Source: The Morning Offering
January 27, 2016
Salvation can not be explained in legalistic terms of acquittal and justification, for salvation is much more than simply being forgiven and getting into heaven. The close tie between faith and works, when it comes to the Orthodox view of salvation, is not about being “saved” by our works, for this is impossible. Works do not save us, but when placed in the context of a relationship, works do indeed have an eternal component.
Our “works” do not supplant the place of grace and faith with God, but are part of the whole experience in our relationship with God. Saint John Chrysostom (349-407), one of the greatest of the Church Fathers, and perhaps the greatest preacher in the history of the Church, wrote, “For Scripture says that faith has saved us. Put better: Since God willed it, faith has saved us. Now in what case, tell me, does faith save without itself doing anything at all? Faith’s workings themselves are a gift of God, lest anyone should boast. What then is Paul saying? Not that God has forbidden works but that he has forbidden us to be justified by works. No one, Paul says, is justified by works, precisely in order that the grace and benevolence of God may become apparent.”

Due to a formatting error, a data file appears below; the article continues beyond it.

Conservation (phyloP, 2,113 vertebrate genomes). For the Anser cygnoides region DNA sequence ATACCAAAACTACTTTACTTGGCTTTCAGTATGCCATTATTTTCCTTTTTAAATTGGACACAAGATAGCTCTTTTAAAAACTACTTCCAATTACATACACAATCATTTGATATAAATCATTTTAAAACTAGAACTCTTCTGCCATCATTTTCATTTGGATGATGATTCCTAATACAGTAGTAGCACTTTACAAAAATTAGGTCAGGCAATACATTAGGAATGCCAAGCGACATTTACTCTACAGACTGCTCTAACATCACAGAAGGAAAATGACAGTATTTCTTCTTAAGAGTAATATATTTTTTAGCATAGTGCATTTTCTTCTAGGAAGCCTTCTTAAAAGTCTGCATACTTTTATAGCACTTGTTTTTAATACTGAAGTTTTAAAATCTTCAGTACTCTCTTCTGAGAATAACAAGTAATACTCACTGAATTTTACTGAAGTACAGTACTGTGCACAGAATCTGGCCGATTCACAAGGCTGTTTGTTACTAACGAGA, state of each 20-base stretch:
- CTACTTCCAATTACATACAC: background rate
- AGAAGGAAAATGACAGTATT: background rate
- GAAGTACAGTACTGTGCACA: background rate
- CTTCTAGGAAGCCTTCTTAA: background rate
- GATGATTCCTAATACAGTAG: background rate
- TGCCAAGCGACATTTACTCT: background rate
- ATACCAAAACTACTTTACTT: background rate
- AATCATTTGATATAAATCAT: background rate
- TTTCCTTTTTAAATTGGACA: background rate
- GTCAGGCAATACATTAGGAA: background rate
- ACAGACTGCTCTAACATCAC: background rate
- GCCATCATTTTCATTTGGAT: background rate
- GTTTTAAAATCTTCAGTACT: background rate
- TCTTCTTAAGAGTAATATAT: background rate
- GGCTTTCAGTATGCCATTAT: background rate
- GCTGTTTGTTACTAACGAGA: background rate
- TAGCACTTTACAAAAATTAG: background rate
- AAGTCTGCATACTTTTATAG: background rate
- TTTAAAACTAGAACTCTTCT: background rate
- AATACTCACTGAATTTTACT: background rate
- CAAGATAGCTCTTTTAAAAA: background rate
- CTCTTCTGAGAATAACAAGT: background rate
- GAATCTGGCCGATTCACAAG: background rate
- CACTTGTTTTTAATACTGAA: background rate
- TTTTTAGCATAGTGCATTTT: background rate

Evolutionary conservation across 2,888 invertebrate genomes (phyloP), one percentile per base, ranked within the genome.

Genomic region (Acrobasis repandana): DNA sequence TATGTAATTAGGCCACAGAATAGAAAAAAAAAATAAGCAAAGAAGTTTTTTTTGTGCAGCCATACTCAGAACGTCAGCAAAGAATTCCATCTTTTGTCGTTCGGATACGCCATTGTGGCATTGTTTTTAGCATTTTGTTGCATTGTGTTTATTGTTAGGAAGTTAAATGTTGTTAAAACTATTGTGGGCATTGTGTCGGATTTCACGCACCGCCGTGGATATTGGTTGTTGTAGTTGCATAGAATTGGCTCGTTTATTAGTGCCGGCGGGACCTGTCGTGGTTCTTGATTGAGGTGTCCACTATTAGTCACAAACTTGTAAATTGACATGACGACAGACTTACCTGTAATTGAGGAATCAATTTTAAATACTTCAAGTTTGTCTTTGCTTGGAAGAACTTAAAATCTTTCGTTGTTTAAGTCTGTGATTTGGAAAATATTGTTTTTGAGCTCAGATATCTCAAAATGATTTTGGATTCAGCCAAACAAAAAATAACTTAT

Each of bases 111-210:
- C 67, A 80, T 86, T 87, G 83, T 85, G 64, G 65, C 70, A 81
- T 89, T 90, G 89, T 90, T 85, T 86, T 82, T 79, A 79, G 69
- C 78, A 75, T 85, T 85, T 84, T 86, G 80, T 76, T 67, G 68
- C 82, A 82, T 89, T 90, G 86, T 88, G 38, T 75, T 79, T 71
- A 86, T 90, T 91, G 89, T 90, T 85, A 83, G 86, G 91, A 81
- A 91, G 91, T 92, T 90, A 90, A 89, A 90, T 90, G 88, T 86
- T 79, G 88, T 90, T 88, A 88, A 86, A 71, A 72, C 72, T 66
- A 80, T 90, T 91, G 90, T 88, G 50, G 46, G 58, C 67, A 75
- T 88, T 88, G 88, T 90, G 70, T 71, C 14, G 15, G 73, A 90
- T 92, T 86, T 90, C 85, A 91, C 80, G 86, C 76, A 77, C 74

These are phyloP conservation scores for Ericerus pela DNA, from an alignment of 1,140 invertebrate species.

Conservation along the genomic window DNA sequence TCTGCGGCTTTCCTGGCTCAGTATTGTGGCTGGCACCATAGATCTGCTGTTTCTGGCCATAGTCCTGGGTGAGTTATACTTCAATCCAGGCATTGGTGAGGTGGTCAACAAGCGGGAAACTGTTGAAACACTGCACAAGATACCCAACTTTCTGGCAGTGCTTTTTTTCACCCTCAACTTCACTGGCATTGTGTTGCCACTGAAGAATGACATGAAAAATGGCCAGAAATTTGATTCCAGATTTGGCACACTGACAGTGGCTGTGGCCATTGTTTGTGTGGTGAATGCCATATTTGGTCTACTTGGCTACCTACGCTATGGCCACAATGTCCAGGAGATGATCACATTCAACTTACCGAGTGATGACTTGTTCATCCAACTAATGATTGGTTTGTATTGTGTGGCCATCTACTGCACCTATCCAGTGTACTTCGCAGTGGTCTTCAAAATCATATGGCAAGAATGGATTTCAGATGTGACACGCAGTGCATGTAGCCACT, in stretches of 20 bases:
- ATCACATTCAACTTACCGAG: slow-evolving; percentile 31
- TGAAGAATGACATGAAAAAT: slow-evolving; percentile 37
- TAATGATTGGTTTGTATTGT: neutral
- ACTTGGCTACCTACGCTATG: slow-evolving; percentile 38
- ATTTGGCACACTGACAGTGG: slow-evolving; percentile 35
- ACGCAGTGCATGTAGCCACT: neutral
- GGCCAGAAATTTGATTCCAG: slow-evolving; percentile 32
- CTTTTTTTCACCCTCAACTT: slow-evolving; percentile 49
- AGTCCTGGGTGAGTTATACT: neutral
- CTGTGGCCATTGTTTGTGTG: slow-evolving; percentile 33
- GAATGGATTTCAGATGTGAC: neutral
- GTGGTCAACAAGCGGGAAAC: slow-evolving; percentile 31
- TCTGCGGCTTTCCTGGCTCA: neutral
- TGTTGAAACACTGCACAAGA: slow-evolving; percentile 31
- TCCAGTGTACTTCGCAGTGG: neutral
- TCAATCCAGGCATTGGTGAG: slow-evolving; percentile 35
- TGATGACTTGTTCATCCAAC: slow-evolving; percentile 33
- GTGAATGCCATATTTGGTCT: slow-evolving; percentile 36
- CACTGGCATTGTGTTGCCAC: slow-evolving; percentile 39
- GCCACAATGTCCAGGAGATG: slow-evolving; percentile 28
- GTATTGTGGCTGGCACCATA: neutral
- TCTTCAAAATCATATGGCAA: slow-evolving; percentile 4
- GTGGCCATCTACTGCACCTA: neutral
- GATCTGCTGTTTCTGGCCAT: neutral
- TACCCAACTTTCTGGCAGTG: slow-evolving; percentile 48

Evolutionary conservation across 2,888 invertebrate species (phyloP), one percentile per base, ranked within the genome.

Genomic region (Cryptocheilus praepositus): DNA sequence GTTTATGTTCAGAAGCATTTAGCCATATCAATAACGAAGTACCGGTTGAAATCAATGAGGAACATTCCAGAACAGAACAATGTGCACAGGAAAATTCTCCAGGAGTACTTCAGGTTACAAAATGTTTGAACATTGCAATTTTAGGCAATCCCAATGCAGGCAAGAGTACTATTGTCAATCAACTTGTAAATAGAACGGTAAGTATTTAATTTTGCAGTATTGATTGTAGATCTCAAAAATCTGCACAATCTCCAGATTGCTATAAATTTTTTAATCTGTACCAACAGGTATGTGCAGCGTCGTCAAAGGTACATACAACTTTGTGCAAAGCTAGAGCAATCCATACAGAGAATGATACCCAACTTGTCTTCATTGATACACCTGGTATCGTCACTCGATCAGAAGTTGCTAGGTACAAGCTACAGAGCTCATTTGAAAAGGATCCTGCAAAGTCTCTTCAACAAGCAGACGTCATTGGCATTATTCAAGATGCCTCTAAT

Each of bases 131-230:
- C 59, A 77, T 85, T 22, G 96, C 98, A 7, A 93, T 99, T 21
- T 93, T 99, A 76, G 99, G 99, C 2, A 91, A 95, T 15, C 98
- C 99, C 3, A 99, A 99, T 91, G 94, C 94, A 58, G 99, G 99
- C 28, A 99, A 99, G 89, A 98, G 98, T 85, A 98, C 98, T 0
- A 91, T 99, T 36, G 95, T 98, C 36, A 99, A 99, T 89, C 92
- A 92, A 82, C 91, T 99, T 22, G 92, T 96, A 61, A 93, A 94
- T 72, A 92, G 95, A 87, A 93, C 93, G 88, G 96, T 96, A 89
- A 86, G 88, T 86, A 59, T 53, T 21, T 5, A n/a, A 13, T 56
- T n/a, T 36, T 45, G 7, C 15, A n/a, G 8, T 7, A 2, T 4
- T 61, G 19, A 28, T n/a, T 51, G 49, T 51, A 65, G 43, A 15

The purging fire of God’s presence is only a warmth for the one already purified with the good works done in this life. Yet the one who wastes this life, and does nothing to enhance his relationship with others through his good works, will have sacrificed a loving relationship with the God Who has called us into communion with Him. This person will experience the fire on judgement day as painful, for he who has not done good works in this life, will have done nothing to promote a sound relationship with the God Who has called us into a life of transformation. It is God’s intent that this life bring us into holiness, preparing us for an eternity in the presence of God’s holiness. If we have not been made holy, eternity in the presence of God, will be as a burning fire.
Our works do not earn us salvation, but neither are works unimportant. According to the Fathers, works make our communion with God fuller, and more complete. Our good works help us gain God’s “likeness” in this life, and bring us into a joyful communion with Christ. The more we become like Christ, the more joy we will experience. Pain and suffering are the end result of our being less of God’s likeness.
With love in Christ,